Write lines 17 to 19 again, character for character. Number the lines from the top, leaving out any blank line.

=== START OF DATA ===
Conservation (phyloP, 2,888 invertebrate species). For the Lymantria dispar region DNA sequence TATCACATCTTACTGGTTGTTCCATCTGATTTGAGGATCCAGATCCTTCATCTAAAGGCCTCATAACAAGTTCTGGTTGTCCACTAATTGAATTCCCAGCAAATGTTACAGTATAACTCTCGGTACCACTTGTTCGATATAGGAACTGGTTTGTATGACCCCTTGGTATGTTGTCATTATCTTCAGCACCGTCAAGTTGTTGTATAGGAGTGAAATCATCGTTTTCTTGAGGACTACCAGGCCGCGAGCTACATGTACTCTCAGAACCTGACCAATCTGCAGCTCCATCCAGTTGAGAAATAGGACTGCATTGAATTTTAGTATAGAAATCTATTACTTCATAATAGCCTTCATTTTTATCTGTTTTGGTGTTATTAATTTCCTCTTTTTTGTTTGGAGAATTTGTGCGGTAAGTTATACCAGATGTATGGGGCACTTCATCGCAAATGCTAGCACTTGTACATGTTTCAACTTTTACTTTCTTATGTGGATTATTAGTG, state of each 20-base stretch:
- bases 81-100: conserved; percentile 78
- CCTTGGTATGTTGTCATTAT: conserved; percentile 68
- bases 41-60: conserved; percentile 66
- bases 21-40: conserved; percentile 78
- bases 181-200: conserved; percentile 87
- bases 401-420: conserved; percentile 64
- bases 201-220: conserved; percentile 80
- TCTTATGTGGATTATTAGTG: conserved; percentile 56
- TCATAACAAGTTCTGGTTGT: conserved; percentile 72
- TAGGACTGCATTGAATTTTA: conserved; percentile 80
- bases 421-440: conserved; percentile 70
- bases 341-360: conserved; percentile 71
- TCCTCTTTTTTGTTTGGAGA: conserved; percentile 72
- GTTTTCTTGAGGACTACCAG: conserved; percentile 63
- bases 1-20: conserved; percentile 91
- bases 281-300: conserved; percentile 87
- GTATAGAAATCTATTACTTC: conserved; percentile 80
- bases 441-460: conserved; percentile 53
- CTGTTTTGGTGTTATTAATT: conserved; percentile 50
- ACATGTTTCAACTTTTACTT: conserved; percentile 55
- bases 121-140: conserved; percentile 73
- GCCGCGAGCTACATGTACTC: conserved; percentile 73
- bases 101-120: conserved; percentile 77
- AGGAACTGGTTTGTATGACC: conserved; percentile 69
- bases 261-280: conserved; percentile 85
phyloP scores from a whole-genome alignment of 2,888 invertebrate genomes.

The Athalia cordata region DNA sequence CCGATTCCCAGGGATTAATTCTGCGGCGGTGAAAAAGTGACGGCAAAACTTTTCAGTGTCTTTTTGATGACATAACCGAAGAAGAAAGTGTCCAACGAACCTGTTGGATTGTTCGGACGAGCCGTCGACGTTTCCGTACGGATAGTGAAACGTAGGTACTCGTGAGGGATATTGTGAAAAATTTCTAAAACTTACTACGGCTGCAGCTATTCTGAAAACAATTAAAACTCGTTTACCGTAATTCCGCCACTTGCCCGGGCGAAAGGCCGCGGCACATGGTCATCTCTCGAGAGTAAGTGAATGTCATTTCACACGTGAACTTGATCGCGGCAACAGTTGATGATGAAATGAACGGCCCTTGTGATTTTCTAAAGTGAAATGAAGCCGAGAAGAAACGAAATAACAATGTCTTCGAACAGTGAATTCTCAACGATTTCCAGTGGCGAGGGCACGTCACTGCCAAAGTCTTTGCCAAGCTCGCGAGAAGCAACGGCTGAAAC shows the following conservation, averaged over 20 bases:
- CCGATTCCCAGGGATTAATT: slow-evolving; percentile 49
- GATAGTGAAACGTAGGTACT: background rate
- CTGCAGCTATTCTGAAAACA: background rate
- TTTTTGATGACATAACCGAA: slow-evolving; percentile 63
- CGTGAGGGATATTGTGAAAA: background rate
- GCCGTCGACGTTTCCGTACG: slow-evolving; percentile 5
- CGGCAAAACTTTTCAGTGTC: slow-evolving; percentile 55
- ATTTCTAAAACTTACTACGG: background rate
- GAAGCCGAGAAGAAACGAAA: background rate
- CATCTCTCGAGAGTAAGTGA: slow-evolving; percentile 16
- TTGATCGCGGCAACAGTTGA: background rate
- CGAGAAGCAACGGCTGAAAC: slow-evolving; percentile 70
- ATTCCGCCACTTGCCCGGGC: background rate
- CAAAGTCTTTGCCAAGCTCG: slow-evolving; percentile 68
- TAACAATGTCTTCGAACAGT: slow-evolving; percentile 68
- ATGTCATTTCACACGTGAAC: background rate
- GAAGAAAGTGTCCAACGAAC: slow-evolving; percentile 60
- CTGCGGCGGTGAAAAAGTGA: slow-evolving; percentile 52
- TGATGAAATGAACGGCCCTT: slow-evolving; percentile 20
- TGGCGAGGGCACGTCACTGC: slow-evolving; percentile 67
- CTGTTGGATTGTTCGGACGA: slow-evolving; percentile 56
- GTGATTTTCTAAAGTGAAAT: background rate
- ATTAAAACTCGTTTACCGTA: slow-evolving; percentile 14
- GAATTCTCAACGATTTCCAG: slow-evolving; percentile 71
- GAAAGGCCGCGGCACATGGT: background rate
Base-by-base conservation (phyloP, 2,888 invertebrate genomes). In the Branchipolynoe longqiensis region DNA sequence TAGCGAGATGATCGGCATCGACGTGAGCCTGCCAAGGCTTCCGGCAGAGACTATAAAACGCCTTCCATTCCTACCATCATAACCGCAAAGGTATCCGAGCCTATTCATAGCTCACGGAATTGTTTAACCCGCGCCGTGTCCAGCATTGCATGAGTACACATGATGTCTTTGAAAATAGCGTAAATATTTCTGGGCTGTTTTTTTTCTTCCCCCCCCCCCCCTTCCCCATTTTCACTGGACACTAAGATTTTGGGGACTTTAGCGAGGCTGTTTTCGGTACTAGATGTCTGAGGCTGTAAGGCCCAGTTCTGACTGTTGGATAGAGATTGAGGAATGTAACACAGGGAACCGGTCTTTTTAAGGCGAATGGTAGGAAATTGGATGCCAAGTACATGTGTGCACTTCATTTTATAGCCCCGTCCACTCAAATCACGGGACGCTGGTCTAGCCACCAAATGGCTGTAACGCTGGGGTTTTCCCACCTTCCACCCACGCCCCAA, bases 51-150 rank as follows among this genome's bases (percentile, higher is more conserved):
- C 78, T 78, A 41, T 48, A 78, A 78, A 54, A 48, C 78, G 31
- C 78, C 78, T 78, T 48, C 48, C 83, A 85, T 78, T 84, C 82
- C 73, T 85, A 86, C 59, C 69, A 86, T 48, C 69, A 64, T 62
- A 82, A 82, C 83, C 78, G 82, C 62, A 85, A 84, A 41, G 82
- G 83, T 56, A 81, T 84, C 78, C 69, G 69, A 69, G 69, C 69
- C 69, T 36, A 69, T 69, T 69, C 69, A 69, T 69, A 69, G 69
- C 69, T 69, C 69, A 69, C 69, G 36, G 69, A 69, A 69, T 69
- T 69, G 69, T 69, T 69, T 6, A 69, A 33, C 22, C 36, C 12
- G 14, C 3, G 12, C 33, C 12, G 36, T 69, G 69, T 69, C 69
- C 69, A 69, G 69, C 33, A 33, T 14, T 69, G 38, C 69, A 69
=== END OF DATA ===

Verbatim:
- bases 281-300: conserved; percentile 87
- GTATAGAAATCTATTACTTC: conserved; percentile 80
- bases 441-460: conserved; percentile 53